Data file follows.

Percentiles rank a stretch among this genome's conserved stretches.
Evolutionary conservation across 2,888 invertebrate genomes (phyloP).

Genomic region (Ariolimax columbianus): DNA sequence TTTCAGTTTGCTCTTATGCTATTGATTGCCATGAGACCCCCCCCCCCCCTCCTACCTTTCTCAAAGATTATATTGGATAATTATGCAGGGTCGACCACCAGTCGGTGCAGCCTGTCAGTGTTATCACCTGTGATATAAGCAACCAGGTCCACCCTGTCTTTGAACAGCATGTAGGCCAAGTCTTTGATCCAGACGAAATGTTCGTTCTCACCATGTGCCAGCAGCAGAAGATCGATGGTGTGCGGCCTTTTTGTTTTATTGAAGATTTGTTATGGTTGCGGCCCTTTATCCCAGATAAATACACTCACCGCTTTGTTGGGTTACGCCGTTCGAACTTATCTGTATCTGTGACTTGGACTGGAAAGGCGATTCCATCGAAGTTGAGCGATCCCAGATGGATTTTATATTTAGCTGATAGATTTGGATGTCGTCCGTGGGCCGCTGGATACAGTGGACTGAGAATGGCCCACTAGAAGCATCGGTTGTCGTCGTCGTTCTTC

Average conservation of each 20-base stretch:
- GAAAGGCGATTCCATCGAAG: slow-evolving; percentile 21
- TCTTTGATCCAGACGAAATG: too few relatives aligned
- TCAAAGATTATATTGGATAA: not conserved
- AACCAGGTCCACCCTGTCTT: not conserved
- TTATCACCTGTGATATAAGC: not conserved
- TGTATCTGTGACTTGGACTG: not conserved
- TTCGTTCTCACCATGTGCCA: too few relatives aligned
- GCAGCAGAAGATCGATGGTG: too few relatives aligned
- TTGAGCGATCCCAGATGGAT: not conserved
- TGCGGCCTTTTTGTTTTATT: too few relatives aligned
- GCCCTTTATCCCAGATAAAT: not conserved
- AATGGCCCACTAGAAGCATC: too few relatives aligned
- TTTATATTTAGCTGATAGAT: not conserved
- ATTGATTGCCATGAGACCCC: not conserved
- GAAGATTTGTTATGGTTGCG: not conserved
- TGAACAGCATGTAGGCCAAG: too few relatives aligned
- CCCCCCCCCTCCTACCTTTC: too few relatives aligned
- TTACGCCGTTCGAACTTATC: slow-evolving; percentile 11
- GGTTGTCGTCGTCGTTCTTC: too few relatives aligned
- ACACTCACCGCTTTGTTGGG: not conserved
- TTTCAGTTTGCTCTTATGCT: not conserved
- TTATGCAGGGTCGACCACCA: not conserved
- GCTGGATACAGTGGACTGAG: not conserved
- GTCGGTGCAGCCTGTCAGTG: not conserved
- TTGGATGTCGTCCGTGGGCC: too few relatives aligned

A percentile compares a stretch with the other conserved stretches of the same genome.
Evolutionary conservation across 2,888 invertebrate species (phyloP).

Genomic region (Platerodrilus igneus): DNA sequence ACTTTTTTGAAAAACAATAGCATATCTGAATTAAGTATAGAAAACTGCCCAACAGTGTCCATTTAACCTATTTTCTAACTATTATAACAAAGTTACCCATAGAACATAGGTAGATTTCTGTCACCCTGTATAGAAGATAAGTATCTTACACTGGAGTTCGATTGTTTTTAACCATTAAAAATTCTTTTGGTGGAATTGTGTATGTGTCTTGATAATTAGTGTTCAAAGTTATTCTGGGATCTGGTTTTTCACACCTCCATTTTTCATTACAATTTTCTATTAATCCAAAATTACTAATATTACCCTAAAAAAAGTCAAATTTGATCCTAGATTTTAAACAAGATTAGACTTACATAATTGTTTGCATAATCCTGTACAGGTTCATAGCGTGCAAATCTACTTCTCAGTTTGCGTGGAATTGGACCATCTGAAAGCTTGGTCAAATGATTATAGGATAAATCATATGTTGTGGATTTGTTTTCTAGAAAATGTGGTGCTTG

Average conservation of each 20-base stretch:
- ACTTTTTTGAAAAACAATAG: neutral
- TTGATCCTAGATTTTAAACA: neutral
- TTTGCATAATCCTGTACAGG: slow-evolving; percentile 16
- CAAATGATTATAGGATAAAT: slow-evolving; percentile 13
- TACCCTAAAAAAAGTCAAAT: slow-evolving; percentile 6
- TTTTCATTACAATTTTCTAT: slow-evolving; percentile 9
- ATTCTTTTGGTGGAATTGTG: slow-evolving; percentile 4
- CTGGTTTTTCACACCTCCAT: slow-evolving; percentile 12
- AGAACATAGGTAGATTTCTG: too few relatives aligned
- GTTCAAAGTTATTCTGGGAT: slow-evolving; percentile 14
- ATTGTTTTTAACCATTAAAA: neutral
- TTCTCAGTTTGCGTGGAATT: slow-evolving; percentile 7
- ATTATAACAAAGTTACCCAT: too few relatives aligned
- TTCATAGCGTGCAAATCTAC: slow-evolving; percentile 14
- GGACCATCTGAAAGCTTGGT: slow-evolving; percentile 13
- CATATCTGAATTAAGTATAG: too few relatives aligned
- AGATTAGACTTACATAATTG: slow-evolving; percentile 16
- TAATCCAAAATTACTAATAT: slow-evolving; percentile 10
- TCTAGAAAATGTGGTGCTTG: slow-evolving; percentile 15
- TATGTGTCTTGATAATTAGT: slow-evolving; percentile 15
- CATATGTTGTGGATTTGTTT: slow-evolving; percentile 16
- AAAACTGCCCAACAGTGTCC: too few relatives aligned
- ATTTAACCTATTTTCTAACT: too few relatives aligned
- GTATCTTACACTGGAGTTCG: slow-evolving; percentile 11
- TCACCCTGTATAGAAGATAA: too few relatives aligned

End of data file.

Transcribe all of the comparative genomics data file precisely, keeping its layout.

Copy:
Percentiles rank a stretch among this genome's conserved stretches.
Evolutionary conservation across 2,888 invertebrate genomes (phyloP).

Genomic region (Ariolimax columbianus): DNA sequence TTTCAGTTTGCTCTTATGCTATTGATTGCCATGAGACCCCCCCCCCCCCTCCTACCTTTCTCAAAGATTATATTGGATAATTATGCAGGGTCGACCACCAGTCGGTGCAGCCTGTCAGTGTTATCACCTGTGATATAAGCAACCAGGTCCACCCTGTCTTTGAACAGCATGTAGGCCAAGTCTTTGATCCAGACGAAATGTTCGTTCTCACCATGTGCCAGCAGCAGAAGATCGATGGTGTGCGGCCTTTTTGTTTTATTGAAGATTTGTTATGGTTGCGGCCCTTTATCCCAGATAAATACACTCACCGCTTTGTTGGGTTACGCCGTTCGAACTTATCTGTATCTGTGACTTGGACTGGAAAGGCGATTCCATCGAAGTTGAGCGATCCCAGATGGATTTTATATTTAGCTGATAGATTTGGATGTCGTCCGTGGGCCGCTGGATACAGTGGACTGAGAATGGCCCACTAGAAGCATCGGTTGTCGTCGTCGTTCTTC

Average conservation of each 20-base stretch:
- GAAAGGCGATTCCATCGAAG: slow-evolving; percentile 21
- TCTTTGATCCAGACGAAATG: too few relatives aligned
- TCAAAGATTATATTGGATAA: not conserved
- AACCAGGTCCACCCTGTCTT: not conserved
- TTATCACCTGTGATATAAGC: not conserved
- TGTATCTGTGACTTGGACTG: not conserved
- TTCGTTCTCACCATGTGCCA: too few relatives aligned
- GCAGCAGAAGATCGATGGTG: too few relatives aligned
- TTGAGCGATCCCAGATGGAT: not conserved
- TGCGGCCTTTTTGTTTTATT: too few relatives aligned
- GCCCTTTATCCCAGATAAAT: not conserved
- AATGGCCCACTAGAAGCATC: too few relatives aligned
- TTTATATTTAGCTGATAGAT: not conserved
- ATTGATTGCCATGAGACCCC: not conserved
- GAAGATTTGTTATGGTTGCG: not conserved
- TGAACAGCATGTAGGCCAAG: too few relatives aligned
- CCCCCCCCCTCCTACCTTTC: too few relatives aligned
- TTACGCCGTTCGAACTTATC: slow-evolving; percentile 11
- GGTTGTCGTCGTCGTTCTTC: too few relatives aligned
- ACACTCACCGCTTTGTTGGG: not conserved
- TTTCAGTTTGCTCTTATGCT: not conserved
- TTATGCAGGGTCGACCACCA: not conserved
- GCTGGATACAGTGGACTGAG: not conserved
- GTCGGTGCAGCCTGTCAGTG: not conserved
- TTGGATGTCGTCCGTGGGCC: too few relatives aligned

A percentile compares a stretch with the other conserved stretches of the same genome.
Evolutionary conservation across 2,888 invertebrate species (phyloP).

Genomic region (Platerodrilus igneus): DNA sequence ACTTTTTTGAAAAACAATAGCATATCTGAATTAAGTATAGAAAACTGCCCAACAGTGTCCATTTAACCTATTTTCTAACTATTATAACAAAGTTACCCATAGAACATAGGTAGATTTCTGTCACCCTGTATAGAAGATAAGTATCTTACACTGGAGTTCGATTGTTTTTAACCATTAAAAATTCTTTTGGTGGAATTGTGTATGTGTCTTGATAATTAGTGTTCAAAGTTATTCTGGGATCTGGTTTTTCACACCTCCATTTTTCATTACAATTTTCTATTAATCCAAAATTACTAATATTACCCTAAAAAAAGTCAAATTTGATCCTAGATTTTAAACAAGATTAGACTTACATAATTGTTTGCATAATCCTGTACAGGTTCATAGCGTGCAAATCTACTTCTCAGTTTGCGTGGAATTGGACCATCTGAAAGCTTGGTCAAATGATTATAGGATAAATCATATGTTGTGGATTTGTTTTCTAGAAAATGTGGTGCTTG

Average conservation of each 20-base stretch:
- ACTTTTTTGAAAAACAATAG: neutral
- TTGATCCTAGATTTTAAACA: neutral
- TTTGCATAATCCTGTACAGG: slow-evolving; percentile 16
- CAAATGATTATAGGATAAAT: slow-evolving; percentile 13
- TACCCTAAAAAAAGTCAAAT: slow-evolving; percentile 6
- TTTTCATTACAATTTTCTAT: slow-evolving; percentile 9
- ATTCTTTTGGTGGAATTGTG: slow-evolving; percentile 4
- CTGGTTTTTCACACCTCCAT: slow-evolving; percentile 12
- AGAACATAGGTAGATTTCTG: too few relatives aligned
- GTTCAAAGTTATTCTGGGAT: slow-evolving; percentile 14
- ATTGTTTTTAACCATTAAAA: neutral
- TTCTCAGTTTGCGTGGAATT: slow-evolving; percentile 7
- ATTATAACAAAGTTACCCAT: too few relatives aligned
- TTCATAGCGTGCAAATCTAC: slow-evolving; percentile 14
- GGACCATCTGAAAGCTTGGT: slow-evolving; percentile 13
- CATATCTGAATTAAGTATAG: too few relatives aligned
- AGATTAGACTTACATAATTG: slow-evolving; percentile 16
- TAATCCAAAATTACTAATAT: slow-evolving; percentile 10
- TCTAGAAAATGTGGTGCTTG: slow-evolving; percentile 15
- TATGTGTCTTGATAATTAGT: slow-evolving; percentile 15
- CATATGTTGTGGATTTGTTT: slow-evolving; percentile 16
- AAAACTGCCCAACAGTGTCC: too few relatives aligned
- ATTTAACCTATTTTCTAACT: too few relatives aligned
- GTATCTTACACTGGAGTTCG: slow-evolving; percentile 11
- TCACCCTGTATAGAAGATAA: too few relatives aligned